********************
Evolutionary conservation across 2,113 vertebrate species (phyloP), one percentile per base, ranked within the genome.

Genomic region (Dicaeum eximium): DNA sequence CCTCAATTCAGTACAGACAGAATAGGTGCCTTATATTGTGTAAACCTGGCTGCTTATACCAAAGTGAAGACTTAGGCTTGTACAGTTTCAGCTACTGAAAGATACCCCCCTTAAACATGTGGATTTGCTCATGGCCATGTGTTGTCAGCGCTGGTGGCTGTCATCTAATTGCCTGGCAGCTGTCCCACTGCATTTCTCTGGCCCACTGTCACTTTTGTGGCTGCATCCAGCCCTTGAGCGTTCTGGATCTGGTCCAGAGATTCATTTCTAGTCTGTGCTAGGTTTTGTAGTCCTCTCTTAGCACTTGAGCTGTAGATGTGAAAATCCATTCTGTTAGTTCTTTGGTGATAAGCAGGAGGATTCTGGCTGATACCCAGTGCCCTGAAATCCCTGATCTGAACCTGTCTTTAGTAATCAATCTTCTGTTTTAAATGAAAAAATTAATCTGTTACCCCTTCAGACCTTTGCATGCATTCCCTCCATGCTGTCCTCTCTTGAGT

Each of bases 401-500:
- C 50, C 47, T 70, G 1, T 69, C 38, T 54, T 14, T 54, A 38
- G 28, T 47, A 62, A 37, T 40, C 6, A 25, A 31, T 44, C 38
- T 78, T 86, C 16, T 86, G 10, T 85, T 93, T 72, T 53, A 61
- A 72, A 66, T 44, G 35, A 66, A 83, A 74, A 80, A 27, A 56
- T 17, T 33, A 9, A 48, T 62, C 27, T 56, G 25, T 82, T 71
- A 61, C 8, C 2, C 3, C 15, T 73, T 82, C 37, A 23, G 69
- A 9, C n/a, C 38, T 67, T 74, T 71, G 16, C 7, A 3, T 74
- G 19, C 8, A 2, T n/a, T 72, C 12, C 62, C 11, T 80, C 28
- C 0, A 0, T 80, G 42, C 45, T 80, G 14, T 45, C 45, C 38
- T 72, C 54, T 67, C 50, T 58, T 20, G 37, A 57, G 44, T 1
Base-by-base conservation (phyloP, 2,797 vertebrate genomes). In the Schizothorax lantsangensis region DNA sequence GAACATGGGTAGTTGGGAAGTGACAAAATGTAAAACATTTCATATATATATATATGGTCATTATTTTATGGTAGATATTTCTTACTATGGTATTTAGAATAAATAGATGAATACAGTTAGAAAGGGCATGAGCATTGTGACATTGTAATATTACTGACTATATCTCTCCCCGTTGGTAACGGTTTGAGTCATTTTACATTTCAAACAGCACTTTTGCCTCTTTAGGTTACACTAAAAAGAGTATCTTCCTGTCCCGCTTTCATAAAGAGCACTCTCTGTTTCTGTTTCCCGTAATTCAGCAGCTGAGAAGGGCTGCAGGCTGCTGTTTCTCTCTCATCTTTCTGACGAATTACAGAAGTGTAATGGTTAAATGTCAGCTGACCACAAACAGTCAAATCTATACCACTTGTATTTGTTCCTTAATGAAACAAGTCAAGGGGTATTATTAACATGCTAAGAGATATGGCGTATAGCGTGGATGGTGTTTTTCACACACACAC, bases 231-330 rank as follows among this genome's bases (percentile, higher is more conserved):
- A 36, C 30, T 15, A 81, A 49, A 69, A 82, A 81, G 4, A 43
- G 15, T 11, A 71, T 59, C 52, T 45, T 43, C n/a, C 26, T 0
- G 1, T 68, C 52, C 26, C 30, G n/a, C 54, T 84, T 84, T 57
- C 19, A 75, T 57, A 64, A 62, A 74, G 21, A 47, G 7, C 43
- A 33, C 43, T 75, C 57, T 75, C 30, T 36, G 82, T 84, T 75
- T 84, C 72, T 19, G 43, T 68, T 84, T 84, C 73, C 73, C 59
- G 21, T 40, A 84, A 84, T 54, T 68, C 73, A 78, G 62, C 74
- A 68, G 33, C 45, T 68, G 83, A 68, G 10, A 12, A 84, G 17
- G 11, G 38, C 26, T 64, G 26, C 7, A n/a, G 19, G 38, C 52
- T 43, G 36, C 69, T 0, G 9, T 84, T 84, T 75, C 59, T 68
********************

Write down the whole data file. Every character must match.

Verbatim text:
Evolutionary conservation across 2,113 vertebrate species (phyloP), one percentile per base, ranked within the genome.

Genomic region (Dicaeum eximium): DNA sequence CCTCAATTCAGTACAGACAGAATAGGTGCCTTATATTGTGTAAACCTGGCTGCTTATACCAAAGTGAAGACTTAGGCTTGTACAGTTTCAGCTACTGAAAGATACCCCCCTTAAACATGTGGATTTGCTCATGGCCATGTGTTGTCAGCGCTGGTGGCTGTCATCTAATTGCCTGGCAGCTGTCCCACTGCATTTCTCTGGCCCACTGTCACTTTTGTGGCTGCATCCAGCCCTTGAGCGTTCTGGATCTGGTCCAGAGATTCATTTCTAGTCTGTGCTAGGTTTTGTAGTCCTCTCTTAGCACTTGAGCTGTAGATGTGAAAATCCATTCTGTTAGTTCTTTGGTGATAAGCAGGAGGATTCTGGCTGATACCCAGTGCCCTGAAATCCCTGATCTGAACCTGTCTTTAGTAATCAATCTTCTGTTTTAAATGAAAAAATTAATCTGTTACCCCTTCAGACCTTTGCATGCATTCCCTCCATGCTGTCCTCTCTTGAGT

Each of bases 401-500:
- C 50, C 47, T 70, G 1, T 69, C 38, T 54, T 14, T 54, A 38
- G 28, T 47, A 62, A 37, T 40, C 6, A 25, A 31, T 44, C 38
- T 78, T 86, C 16, T 86, G 10, T 85, T 93, T 72, T 53, A 61
- A 72, A 66, T 44, G 35, A 66, A 83, A 74, A 80, A 27, A 56
- T 17, T 33, A 9, A 48, T 62, C 27, T 56, G 25, T 82, T 71
- A 61, C 8, C 2, C 3, C 15, T 73, T 82, C 37, A 23, G 69
- A 9, C n/a, C 38, T 67, T 74, T 71, G 16, C 7, A 3, T 74
- G 19, C 8, A 2, T n/a, T 72, C 12, C 62, C 11, T 80, C 28
- C 0, A 0, T 80, G 42, C 45, T 80, G 14, T 45, C 45, C 38
- T 72, C 54, T 67, C 50, T 58, T 20, G 37, A 57, G 44, T 1
Base-by-base conservation (phyloP, 2,797 vertebrate genomes). In the Schizothorax lantsangensis region DNA sequence GAACATGGGTAGTTGGGAAGTGACAAAATGTAAAACATTTCATATATATATATATGGTCATTATTTTATGGTAGATATTTCTTACTATGGTATTTAGAATAAATAGATGAATACAGTTAGAAAGGGCATGAGCATTGTGACATTGTAATATTACTGACTATATCTCTCCCCGTTGGTAACGGTTTGAGTCATTTTACATTTCAAACAGCACTTTTGCCTCTTTAGGTTACACTAAAAAGAGTATCTTCCTGTCCCGCTTTCATAAAGAGCACTCTCTGTTTCTGTTTCCCGTAATTCAGCAGCTGAGAAGGGCTGCAGGCTGCTGTTTCTCTCTCATCTTTCTGACGAATTACAGAAGTGTAATGGTTAAATGTCAGCTGACCACAAACAGTCAAATCTATACCACTTGTATTTGTTCCTTAATGAAACAAGTCAAGGGGTATTATTAACATGCTAAGAGATATGGCGTATAGCGTGGATGGTGTTTTTCACACACACAC, bases 231-330 rank as follows among this genome's bases (percentile, higher is more conserved):
- A 36, C 30, T 15, A 81, A 49, A 69, A 82, A 81, G 4, A 43
- G 15, T 11, A 71, T 59, C 52, T 45, T 43, C n/a, C 26, T 0
- G 1, T 68, C 52, C 26, C 30, G n/a, C 54, T 84, T 84, T 57
- C 19, A 75, T 57, A 64, A 62, A 74, G 21, A 47, G 7, C 43
- A 33, C 43, T 75, C 57, T 75, C 30, T 36, G 82, T 84, T 75
- T 84, C 72, T 19, G 43, T 68, T 84, T 84, C 73, C 73, C 59
- G 21, T 40, A 84, A 84, T 54, T 68, C 73, A 78, G 62, C 74
- A 68, G 33, C 45, T 68, G 83, A 68, G 10, A 12, A 84, G 17
- G 11, G 38, C 26, T 64, G 26, C 7, A n/a, G 19, G 38, C 52
- T 43, G 36, C 69, T 0, G 9, T 84, T 84, T 75, C 59, T 68